This is a story from the times when teachers did not have tenure. This is the world that Bloomburg and the other billionaires want to return us to.
I have copied excerpts from the book, It Did Happen Here: Recollections of Political Repression in America. You can find it on Amazon.
"...I started to teach at Warton School when I was twenty-three (1906). From that time forward, I found myself in a little group, a little complex of young men who held what you would then call the liberal progressive point of view of Bob La Follette and Theodore Roosevelt. We were a rising generation of progressive thinkers, young people who had more or less the same background. We were beginning to recognize domination by big business over not only the pocket book of the country but the mind of the country.
I don't know why I was the one in our group who eventually got fired. I suppose it was because I was rather vocal...
...The employment of children in industry for wages had become a controversial issue. There was a labor department of the state government, but comparatively little regulatory legislation. And nobody paid any attention to the factory laws we had. They weren't intended to be enforced. The employers and manufacturers did about as they pleased.
Pennsylvania child labor became notorious in the textile mills, in the glass factories, in the nuts and bolts shops, and other shops producing small things children can handle. And it was notorious in the mines. All through the mine there were wooden partitions that sealed up each section so it was more or less poison-proof. When they shot off blasts in one section, the partition was closed so the other side continued to have fresh air. Children stayed by the doors to open and close them at the proper times...
...I became interested in the conditions surrounding the employment of children in factories, mines, and other workplaces in my native state. Child labor had become so notorious that the Pennsylvania Child Labor Committee was set up to oppose it. I joined that group, and after two years I was made secretary. I gave many speeches throughout the state condemning the exploitation of children. I went to women's clubs and other organizations where people had no idea there was such a thing as child labor. But the university authorities thought I should confine my activities to the classroom and should not speak in public.
I taught at Wharton School for nine years, and until the last year I was only an instructor. Now, usually after the first three or five years, if you didn't get promoted you were dropped from the teaching staff. Generally speaking, if you did your job, and unless there was some extreme reason like a divorce or a scandal or something of that kind, you were promoted. Either you did yr job and got promoted, or you didn't do your job and were dropped. I did my job, but I didn't get promoted.
When promotion time came around and they passed me up, the North American, a Philadelphia businessman's paper with an editor who was more or less of our way of thinking became concerned. It raised the question, Why is this particular teacher passed over? I had taught as well as I could. My classes, were well attended. The boys and the girls in the classes were, what shall we say, well satisfied. They thought they were learning something. I began to get more speaking engagements outside the university. Macmillan had published six of my books. Two of them were textbooks which were selling very well. Nevertheless, year after year I was kept on as a teacher but not promoted academically.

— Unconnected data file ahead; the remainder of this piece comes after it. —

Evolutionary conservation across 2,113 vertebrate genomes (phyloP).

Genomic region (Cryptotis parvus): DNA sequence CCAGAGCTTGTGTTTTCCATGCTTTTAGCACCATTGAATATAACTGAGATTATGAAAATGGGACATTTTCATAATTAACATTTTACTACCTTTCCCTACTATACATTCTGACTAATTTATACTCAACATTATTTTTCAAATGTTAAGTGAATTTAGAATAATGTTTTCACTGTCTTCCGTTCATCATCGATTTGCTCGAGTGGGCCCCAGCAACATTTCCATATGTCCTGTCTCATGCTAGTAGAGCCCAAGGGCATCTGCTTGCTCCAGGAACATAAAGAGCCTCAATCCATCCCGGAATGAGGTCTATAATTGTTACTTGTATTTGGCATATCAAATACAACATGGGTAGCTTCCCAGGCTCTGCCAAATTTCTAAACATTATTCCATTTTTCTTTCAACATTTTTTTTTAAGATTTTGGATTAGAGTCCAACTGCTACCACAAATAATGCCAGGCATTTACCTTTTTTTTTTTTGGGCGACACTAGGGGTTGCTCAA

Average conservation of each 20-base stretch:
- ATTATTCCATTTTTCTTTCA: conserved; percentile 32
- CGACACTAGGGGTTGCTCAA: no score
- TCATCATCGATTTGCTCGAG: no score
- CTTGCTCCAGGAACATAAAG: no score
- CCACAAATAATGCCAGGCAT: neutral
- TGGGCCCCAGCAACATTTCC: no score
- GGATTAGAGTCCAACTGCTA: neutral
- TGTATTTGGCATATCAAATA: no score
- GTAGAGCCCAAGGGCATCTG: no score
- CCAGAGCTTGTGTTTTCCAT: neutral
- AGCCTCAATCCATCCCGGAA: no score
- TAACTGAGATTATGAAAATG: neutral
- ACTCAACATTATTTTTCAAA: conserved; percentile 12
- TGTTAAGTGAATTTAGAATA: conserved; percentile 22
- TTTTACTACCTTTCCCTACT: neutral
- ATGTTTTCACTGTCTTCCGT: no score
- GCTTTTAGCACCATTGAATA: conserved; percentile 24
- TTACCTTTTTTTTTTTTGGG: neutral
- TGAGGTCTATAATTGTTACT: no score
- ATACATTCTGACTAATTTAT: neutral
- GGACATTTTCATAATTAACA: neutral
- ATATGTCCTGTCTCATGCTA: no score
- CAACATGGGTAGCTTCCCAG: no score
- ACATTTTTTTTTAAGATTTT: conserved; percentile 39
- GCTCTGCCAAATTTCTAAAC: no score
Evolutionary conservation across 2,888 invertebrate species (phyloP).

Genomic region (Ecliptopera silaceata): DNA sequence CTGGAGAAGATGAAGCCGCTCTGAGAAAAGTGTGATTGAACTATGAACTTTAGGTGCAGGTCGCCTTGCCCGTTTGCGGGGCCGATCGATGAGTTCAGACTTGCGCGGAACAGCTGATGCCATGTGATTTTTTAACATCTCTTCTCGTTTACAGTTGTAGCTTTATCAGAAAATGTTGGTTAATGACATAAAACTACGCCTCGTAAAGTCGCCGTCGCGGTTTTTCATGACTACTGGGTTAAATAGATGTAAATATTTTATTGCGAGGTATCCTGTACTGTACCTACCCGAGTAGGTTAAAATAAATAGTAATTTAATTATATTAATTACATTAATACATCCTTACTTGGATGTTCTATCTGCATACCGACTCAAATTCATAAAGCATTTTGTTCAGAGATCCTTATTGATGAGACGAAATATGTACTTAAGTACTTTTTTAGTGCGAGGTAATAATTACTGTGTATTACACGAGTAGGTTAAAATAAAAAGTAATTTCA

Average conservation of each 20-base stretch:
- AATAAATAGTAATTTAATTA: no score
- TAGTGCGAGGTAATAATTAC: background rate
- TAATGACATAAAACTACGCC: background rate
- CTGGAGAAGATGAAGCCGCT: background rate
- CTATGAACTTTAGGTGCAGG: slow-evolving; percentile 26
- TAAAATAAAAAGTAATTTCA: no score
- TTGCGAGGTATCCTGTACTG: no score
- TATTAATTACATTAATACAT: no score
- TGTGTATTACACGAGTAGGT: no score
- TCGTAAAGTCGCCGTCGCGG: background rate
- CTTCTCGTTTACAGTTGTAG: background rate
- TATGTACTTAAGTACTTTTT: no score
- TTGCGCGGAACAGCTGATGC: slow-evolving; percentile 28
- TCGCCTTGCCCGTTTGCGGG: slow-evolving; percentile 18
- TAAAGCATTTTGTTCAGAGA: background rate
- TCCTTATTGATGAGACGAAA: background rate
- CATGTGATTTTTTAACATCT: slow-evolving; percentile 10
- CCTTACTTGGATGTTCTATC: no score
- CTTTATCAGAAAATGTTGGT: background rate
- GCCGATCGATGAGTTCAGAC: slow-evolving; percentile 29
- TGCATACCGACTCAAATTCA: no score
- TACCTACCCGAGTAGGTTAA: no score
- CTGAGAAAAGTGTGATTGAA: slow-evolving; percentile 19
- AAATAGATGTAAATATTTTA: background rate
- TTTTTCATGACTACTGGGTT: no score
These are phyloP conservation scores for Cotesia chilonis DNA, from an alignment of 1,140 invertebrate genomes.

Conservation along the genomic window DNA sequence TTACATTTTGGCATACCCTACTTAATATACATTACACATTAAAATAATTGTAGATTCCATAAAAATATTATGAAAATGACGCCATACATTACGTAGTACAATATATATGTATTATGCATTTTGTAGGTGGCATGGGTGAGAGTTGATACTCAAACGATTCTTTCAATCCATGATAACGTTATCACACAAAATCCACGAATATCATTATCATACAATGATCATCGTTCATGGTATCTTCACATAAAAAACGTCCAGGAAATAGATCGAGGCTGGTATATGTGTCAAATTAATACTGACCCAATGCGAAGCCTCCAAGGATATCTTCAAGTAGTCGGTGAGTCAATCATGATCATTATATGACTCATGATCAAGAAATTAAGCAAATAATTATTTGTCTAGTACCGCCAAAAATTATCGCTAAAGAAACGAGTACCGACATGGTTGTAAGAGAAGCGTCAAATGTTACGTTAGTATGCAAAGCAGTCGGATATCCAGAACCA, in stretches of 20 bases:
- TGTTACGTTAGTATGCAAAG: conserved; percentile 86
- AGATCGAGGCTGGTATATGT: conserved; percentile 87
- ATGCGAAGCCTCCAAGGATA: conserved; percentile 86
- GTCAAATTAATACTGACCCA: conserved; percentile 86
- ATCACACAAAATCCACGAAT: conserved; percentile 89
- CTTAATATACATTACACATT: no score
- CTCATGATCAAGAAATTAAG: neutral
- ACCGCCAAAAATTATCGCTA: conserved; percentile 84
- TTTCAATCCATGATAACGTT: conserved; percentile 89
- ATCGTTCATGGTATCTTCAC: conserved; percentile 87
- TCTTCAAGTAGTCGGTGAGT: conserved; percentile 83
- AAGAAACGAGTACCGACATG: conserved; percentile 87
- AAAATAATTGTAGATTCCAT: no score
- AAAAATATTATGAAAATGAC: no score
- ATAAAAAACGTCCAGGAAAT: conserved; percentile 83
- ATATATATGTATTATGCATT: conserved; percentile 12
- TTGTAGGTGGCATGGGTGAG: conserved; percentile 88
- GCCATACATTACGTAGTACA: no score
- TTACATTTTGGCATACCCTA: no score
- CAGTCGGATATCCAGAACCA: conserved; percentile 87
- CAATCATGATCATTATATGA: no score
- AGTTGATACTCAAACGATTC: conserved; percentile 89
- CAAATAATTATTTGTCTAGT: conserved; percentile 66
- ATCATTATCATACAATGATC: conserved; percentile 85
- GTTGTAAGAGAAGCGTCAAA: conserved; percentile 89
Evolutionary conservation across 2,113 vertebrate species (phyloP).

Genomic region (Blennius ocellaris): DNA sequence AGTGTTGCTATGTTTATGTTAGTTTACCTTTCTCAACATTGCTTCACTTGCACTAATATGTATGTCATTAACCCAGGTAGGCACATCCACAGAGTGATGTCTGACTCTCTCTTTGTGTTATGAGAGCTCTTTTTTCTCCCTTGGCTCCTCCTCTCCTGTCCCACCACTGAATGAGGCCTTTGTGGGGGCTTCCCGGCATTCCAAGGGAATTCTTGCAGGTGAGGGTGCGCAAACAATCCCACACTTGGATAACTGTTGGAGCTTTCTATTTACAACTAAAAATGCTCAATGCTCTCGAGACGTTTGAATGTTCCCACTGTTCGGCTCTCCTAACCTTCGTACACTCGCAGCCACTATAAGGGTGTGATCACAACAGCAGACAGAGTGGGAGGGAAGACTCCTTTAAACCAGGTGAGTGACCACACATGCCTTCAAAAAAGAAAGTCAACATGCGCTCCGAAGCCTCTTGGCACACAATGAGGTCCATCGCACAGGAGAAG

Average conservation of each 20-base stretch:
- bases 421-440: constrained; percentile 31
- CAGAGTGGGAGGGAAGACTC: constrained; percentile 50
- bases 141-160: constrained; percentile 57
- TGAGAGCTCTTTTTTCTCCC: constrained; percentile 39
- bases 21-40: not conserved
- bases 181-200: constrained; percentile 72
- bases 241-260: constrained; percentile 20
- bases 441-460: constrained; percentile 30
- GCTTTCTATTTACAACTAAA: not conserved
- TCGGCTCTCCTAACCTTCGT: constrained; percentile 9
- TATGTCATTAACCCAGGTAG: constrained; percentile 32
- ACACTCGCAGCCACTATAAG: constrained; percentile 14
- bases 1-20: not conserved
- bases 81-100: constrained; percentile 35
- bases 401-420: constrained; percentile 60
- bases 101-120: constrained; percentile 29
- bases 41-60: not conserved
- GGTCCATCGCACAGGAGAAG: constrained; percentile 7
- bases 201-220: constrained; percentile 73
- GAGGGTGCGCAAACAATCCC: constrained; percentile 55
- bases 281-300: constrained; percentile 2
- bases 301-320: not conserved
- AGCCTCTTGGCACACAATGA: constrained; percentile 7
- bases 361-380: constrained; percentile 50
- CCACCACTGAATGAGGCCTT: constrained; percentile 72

I didn't think I was going to be able to make a living teaching for more than a few years. I'd probably get kicked out. You see, a teacher has an ethical problem: Shall he keep his job, period, and do whatever he must do to hold it? Or should he risk the livelihood of his family by telling the truth, whatever it happens to be, and perhaps find himself out on the street? In that case you have a profession and you can't practice it anymore. I knew in advance what I was going to do.
I was dismissed on the sixteenth of June, 1915, in a curt letter from the provost of the university, Edgar F. Smith. He wrote, "Dear Mr. Nearing: Your services at the university will not be continued after this year." In other words, you're fired. They never talked to me. They didn't even bother to explain except to say, you'll not be hired another year. And they waited until the faculty left the university until the whole place was on vacation--when they pulled this thing off.
A North American reporter went to see J. Levering Jones, who was one of the most influential of the trustees. There were twenty-three trustees representing twenty-three points of view of business. The reporter said, "Why have you dismissed this man?" Mr. Levering Jones answered, "When I dismiss a stenographer, do I have to give a public reason?" So that was our status. Like any stenographer, if you didn't do your job, out you went. And that was the extent of academic freedom in 1915 and throughout that period. There was no tenure, no such thing..."
Read more about Scott Nearing.